4 times I was attacked by robbers with pistols,  2 times I managed to avoid cuts from men with knives,  2 times frightened police drew guns on me, 1 time I was surrounded by 10-15 blacks in a dark alley and almost killed, 1 time I was ambushed by the Ku Klux Klan, several times I had bullets flying around me in shoot-outs,  2 times I was arrested by the FBI, and 4 times by the Secret Service.

I lived with 3 murderers and countless criminals..... ...but I have never met a bad American! 

That I survived I owe to my stubborn belief in these words by Jose Marti: 
You must have faith in the best in people and distrust the worst. If not, the worst will prevail. 

I hope you will share my love for this country while you see the show.... ....and afterward work together - black and white - to undo the hurt we do to each other and thus heal the division and violence we inflict on our society. To begin our painful journey toward that goal, let us take a boat trip together.... 
 

2. Interview with a white mass murderer 

In my vagabond years in the 70's most Americans seemed to feel good about themselves and I found hardly any Klan-activity.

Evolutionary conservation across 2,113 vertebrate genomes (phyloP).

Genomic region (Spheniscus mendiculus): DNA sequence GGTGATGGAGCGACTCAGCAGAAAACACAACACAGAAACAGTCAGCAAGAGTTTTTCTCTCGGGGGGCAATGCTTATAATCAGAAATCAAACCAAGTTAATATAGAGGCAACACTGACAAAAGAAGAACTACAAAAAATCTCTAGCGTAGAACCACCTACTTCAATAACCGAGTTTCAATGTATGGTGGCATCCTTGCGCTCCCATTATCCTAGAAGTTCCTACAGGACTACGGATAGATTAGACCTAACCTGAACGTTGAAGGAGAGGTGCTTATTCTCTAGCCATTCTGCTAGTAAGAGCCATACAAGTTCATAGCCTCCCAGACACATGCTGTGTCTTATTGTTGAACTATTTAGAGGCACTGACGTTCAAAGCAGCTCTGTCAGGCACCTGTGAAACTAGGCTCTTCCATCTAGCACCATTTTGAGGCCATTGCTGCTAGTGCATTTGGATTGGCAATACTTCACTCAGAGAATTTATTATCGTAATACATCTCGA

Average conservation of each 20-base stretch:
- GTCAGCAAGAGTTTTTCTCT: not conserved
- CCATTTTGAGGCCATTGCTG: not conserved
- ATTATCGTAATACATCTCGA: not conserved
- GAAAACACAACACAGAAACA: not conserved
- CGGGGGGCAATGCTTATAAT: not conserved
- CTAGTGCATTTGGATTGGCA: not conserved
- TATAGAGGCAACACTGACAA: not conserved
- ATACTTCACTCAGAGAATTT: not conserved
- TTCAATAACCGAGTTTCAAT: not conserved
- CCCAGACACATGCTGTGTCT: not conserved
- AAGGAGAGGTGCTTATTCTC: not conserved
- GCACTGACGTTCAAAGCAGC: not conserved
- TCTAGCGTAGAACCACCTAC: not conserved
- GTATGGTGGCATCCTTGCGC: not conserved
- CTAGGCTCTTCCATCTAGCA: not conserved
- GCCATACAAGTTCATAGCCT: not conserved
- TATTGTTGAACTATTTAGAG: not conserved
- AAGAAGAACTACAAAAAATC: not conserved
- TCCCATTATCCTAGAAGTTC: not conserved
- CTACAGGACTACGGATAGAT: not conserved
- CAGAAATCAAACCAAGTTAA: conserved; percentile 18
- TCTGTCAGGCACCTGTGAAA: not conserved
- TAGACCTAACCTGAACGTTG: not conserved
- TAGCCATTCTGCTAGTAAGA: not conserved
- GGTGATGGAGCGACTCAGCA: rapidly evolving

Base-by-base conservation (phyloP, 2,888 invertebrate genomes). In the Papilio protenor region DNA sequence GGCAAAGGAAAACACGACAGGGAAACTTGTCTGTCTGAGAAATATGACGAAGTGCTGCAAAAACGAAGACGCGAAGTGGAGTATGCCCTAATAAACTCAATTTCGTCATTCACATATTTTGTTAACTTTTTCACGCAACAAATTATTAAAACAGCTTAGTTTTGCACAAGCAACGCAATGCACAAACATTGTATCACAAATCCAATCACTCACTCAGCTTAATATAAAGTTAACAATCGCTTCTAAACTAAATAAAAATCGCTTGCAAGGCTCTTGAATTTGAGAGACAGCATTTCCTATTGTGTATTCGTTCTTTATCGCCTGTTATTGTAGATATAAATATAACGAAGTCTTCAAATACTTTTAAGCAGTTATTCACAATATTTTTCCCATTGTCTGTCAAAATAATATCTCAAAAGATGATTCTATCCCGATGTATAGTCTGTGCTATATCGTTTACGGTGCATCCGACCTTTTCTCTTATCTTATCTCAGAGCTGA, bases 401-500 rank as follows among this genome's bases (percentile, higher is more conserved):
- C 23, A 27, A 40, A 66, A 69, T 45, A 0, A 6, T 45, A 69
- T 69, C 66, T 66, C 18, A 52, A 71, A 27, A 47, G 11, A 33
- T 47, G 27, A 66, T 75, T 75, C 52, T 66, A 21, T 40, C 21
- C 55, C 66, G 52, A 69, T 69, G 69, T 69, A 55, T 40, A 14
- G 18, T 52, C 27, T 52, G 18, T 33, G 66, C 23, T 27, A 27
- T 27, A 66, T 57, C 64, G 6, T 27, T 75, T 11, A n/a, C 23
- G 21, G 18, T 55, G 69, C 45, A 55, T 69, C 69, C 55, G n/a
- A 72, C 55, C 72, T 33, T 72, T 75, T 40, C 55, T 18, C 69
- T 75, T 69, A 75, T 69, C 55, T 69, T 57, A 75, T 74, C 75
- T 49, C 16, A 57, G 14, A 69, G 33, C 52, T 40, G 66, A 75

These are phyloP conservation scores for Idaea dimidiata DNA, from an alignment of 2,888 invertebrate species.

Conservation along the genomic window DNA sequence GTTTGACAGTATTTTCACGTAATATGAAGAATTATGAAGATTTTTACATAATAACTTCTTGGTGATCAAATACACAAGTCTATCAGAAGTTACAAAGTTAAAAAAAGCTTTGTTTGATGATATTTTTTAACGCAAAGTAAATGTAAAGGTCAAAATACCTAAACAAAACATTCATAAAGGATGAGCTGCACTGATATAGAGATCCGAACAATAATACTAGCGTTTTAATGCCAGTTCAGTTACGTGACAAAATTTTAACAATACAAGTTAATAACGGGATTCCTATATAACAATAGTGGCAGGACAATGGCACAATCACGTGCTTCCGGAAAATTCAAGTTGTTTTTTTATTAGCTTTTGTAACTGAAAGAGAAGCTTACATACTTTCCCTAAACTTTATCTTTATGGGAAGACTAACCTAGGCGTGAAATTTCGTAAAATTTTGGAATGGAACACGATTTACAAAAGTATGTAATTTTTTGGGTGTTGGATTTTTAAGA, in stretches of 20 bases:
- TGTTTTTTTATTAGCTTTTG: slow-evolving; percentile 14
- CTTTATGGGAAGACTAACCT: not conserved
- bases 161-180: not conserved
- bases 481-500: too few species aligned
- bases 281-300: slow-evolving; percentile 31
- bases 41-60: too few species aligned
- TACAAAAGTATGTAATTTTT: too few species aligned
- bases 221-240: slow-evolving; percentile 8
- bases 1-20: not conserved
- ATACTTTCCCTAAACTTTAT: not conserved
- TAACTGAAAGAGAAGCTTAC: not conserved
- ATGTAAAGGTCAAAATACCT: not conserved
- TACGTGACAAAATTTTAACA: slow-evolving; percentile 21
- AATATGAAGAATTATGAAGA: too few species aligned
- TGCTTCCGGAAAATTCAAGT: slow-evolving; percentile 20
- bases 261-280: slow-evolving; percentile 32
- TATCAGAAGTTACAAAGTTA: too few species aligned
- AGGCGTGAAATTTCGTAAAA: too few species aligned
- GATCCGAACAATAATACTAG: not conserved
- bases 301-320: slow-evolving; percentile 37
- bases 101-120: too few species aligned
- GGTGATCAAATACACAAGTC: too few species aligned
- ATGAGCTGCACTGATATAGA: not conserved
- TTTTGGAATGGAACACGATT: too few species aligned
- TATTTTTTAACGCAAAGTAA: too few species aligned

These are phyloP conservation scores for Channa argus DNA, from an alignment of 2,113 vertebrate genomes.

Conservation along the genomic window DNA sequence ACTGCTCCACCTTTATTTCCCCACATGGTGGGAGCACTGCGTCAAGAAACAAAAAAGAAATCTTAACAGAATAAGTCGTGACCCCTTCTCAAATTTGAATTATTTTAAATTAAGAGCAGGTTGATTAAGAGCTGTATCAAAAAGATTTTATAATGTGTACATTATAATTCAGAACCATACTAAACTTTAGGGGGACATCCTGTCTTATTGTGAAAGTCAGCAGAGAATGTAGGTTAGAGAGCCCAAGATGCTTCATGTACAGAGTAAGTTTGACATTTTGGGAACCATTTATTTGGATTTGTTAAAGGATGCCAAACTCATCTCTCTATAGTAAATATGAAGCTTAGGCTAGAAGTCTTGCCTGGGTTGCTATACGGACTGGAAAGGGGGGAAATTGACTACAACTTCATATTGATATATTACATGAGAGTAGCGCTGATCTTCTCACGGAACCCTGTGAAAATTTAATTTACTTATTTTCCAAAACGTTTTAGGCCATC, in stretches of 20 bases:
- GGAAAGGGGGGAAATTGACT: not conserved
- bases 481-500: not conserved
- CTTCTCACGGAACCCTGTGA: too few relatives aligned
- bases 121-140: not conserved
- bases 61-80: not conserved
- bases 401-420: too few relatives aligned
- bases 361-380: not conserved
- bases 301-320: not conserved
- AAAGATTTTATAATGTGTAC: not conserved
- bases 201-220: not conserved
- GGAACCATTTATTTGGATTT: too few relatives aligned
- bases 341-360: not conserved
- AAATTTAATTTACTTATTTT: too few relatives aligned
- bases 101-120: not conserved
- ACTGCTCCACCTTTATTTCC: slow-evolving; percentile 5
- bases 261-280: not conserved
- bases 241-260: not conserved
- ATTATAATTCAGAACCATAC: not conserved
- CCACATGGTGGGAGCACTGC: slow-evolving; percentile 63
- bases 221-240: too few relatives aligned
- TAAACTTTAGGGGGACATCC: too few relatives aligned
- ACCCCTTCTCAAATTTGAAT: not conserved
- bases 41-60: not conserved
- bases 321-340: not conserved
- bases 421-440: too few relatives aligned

But the increasing mistreatment of children I have seen since then, seems to go hand in hand with the rise of the clan. 

Today I meet people far worse than the Ku Klux Klan. 

One night recently I picked up Tommy, this dirt poor hitchhiker in Mississippi, who told me that he and his two brothers had personally killed so many blacks, that they had lost count of them. 

- I don't know if he killed the first two I got blood on me from, I know he busted his head open real bad.  
- Hmm 
- Pete busted open his head real, real bad... Took a big whole piece out of his head - and blood got on me then. That's cause I was holding the dude. Every time his heart would beat, blood would squirt out about 5-6 feet, man. The guy ran about ten steps, then just fell - face first. I'll even take you by the old post office tonight and show you it to you, right where it happened. Then they got a big sign says 'No Niggers Allowed' when you go in there on the highway. 

- Still? What year is this? 
- This is 91 now, fixing to be 92 and they got a sign saying 'No Niggers Allowed'. 
- When you went out to kill them, would he talk about it all day before or did you just happen to...? 
- No, it just happened. It just was one of those things. He was going down the street and he just felt like doing it. He'd seen them, so he did it.... 

- Right here is where this guy fell after my brother stabbed him. That may be the cops. Right here is where he fell. I'll show you where he got stabbed at. He got stabbed right on the other side of this telephone pole, right here. And then he ran ten feet and fell. Let's go before the cops are coming 'cause they are bad here at night time. 

 - What did he actually say? 
- He actually said 'I'm gonna kill me a nigger tonight'. He said it all day long and when we'd come back from over the tracks Butch told him, 'I bet you wont kill that one right there.' And this was a big nigger, you know. And Pete says 'Bet me!'. And Butch says, 'I'll bet you.' And he goes, 'Never mind about the betting.'